3 – Giuseppe Brigoni
A trait d‘union between the urban life outside and the calm of the internal garden, the large entrance vestibule is one of the finest rooms on the ground floor. In this place of passage and connection, the two great high reliefs by Giuseppe Brigoni face each other, forming an aesthetic dialogue.
Born in Medole in 1901 to a peasant family, Brigoni is one of the greatest interpreters of the rural and bucolic aspect among the Mantuan artists. Having initially studied in Prassitele Barzaghi’s Milanese atelier, he then joined the studio of the great symbolist master Leonardo Bistolfi, where he developed a personal style that would have great impact. An experimenter who loved to research new methods, Brigoni would go on to perfect the technique learned from his fellow soldier Cafiero Luperini during military service: the black and white graffito on wax and carbon black “scratched” with the tip of a needle in the end of a straw. He passed this personal development, along with other secrets of the trade, on to his artist friends (such as Carlo Imperatori, Guglielmo Cirani, and Alessandro Dal Prato), as well as to his pupils at the schools in Botticino and Guidizzolo.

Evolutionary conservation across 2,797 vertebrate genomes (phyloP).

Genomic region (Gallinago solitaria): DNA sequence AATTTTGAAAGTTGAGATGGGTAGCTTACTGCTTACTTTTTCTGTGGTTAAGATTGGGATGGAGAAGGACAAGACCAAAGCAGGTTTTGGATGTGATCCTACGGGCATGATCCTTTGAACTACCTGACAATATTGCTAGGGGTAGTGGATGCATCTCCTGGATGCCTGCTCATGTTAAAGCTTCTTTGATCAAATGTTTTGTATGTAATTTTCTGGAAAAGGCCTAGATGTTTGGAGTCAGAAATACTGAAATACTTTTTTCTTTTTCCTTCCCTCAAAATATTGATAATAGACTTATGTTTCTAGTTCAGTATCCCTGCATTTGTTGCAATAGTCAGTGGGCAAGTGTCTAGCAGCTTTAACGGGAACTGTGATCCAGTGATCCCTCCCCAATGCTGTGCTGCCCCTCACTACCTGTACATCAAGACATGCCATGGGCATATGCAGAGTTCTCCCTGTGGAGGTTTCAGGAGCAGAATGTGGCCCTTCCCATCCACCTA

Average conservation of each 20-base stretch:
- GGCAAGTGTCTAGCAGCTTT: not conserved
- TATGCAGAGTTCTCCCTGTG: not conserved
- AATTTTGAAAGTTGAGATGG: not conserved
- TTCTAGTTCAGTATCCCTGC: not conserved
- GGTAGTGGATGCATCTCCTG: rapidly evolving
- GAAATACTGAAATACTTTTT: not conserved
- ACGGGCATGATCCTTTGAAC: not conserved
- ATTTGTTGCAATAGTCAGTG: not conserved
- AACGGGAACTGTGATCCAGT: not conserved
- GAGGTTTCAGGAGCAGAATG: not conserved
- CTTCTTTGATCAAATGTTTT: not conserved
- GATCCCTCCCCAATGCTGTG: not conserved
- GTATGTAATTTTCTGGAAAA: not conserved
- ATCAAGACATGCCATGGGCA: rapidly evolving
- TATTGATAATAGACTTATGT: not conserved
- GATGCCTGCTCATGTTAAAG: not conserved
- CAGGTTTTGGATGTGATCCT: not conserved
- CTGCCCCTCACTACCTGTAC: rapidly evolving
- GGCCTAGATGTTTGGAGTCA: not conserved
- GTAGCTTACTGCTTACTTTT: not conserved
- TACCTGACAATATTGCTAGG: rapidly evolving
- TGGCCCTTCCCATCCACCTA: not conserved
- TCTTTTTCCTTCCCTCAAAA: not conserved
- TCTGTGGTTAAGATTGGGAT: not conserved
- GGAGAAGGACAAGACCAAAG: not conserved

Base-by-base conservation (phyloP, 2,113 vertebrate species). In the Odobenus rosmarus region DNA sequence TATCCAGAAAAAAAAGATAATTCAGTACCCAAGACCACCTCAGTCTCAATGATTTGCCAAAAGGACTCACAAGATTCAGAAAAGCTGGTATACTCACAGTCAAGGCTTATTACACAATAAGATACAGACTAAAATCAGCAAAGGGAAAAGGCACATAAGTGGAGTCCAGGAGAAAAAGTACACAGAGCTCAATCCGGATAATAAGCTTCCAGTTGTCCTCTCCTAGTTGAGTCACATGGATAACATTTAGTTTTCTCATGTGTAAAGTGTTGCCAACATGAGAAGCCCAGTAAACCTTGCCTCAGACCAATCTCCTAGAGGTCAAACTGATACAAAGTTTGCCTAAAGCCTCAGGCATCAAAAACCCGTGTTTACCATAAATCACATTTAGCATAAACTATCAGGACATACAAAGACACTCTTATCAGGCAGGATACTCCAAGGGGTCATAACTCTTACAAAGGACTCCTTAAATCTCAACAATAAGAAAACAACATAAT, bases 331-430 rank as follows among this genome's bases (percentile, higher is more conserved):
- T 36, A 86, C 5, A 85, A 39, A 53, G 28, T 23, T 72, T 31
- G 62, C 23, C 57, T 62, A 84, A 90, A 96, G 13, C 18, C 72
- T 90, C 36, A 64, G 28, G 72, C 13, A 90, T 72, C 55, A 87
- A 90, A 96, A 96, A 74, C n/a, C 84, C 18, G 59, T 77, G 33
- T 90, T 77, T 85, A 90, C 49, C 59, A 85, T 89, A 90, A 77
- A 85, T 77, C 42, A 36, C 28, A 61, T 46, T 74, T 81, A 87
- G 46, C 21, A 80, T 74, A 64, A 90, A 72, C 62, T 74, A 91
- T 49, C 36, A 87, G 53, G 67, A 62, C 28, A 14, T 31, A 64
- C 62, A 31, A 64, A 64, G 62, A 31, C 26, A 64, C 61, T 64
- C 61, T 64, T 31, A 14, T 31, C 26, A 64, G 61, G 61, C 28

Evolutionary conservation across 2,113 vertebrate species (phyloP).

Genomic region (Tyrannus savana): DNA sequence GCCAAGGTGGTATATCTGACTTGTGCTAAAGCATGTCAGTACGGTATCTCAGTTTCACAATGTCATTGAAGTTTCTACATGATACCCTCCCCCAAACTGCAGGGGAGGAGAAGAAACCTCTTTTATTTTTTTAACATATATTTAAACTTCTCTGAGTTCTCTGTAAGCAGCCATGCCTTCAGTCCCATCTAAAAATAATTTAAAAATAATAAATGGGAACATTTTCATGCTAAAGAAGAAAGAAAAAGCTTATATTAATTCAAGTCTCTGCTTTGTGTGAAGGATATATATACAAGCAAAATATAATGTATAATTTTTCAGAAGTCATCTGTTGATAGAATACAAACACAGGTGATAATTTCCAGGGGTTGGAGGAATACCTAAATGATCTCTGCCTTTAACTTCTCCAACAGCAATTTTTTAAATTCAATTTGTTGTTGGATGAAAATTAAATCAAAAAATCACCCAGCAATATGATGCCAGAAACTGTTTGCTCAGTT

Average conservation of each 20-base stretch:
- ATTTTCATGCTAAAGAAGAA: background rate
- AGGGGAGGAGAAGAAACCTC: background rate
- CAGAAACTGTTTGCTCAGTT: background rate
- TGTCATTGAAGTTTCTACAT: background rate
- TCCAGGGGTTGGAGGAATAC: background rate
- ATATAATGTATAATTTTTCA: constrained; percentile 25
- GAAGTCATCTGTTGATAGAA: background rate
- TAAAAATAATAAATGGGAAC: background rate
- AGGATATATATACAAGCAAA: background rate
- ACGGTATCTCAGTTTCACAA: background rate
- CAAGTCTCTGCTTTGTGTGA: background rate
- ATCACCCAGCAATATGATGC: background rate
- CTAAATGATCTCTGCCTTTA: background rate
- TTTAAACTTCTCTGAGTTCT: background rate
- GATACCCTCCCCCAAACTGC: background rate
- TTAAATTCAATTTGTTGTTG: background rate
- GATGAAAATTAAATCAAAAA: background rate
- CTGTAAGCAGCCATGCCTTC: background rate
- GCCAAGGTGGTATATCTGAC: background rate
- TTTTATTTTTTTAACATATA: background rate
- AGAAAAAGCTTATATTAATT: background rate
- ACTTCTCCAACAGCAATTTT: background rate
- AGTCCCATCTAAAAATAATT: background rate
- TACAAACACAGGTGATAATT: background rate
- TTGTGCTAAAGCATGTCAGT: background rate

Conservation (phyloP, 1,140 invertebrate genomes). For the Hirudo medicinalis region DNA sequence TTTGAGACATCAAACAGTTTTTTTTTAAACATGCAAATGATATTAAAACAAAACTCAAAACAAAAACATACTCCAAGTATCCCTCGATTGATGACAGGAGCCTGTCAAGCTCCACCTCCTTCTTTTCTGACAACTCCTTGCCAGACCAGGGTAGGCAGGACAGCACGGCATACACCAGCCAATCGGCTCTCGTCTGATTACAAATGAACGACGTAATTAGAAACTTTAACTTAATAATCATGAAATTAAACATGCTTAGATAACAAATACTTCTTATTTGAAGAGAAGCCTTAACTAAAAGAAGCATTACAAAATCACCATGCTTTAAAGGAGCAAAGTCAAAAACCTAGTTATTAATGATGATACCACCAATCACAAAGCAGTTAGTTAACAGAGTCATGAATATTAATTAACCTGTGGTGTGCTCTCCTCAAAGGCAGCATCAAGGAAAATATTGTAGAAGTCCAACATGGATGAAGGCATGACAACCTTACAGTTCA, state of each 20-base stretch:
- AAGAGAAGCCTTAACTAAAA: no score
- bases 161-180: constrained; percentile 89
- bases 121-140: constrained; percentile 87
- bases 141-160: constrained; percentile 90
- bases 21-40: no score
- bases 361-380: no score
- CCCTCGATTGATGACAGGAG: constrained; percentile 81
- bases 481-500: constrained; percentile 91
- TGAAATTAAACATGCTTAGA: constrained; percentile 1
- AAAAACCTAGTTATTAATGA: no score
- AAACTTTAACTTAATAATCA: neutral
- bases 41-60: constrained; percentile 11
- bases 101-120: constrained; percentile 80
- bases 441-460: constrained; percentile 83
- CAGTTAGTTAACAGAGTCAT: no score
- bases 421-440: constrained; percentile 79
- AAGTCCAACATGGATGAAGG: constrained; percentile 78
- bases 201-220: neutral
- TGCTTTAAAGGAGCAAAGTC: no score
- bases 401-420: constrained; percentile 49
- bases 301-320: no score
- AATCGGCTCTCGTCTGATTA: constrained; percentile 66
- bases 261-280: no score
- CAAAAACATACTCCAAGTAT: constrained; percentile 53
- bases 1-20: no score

These two works from the 1920s offer glimpses of the intimacy and frankness of his art, in which the material dimension of the countryside is immediately present. An intimate and timely link between intuition and expression, between the moment of captatio and that of giving oneself, seems to reach a temporally precise synthesis in the form here. In other words, they offer themselves to the viewer at the same time, representing not so much the force unleashed by the work of ploughing the earth or the more intimate but equally energetic work of milking in the small family barn, but the silence between two actions: an intervention that finds its cinematic counterpart in that small transparent strip between two frames. Thus, Brigoni’s works create a particular space, in a dialectic between the poles of the “group” and of the most intimate sphere. Let’s look at the case of Aratura. In the two-part division of the work, with the mechanistic force embodied in the tractor on the right and the “group” on the left, our attention can’t help but settle on the group of heads that is reminiscent of a treatment from almost Roman times that “unifies” the group, surely not just familial, and that amounts to a very clear declaration of values. In the other scene of rural life, La Mungitura, Brigoni works the plaster with extraordinary homogeneity and complexity. The work goes beyond any paratactic logic to develop around and together with the central figure, the focal point of the whole circle of human or animal presences. The internal structure of the piece seems to focus on the woman, creating moments of reading together (on the left) or last chore of the day (the husband intent on milking on the right). Although not participating in any scene represented here, the woman is the cornerstone of the whole piece, without which the whole structure (aesthetic, physical, and domestic) would collapse.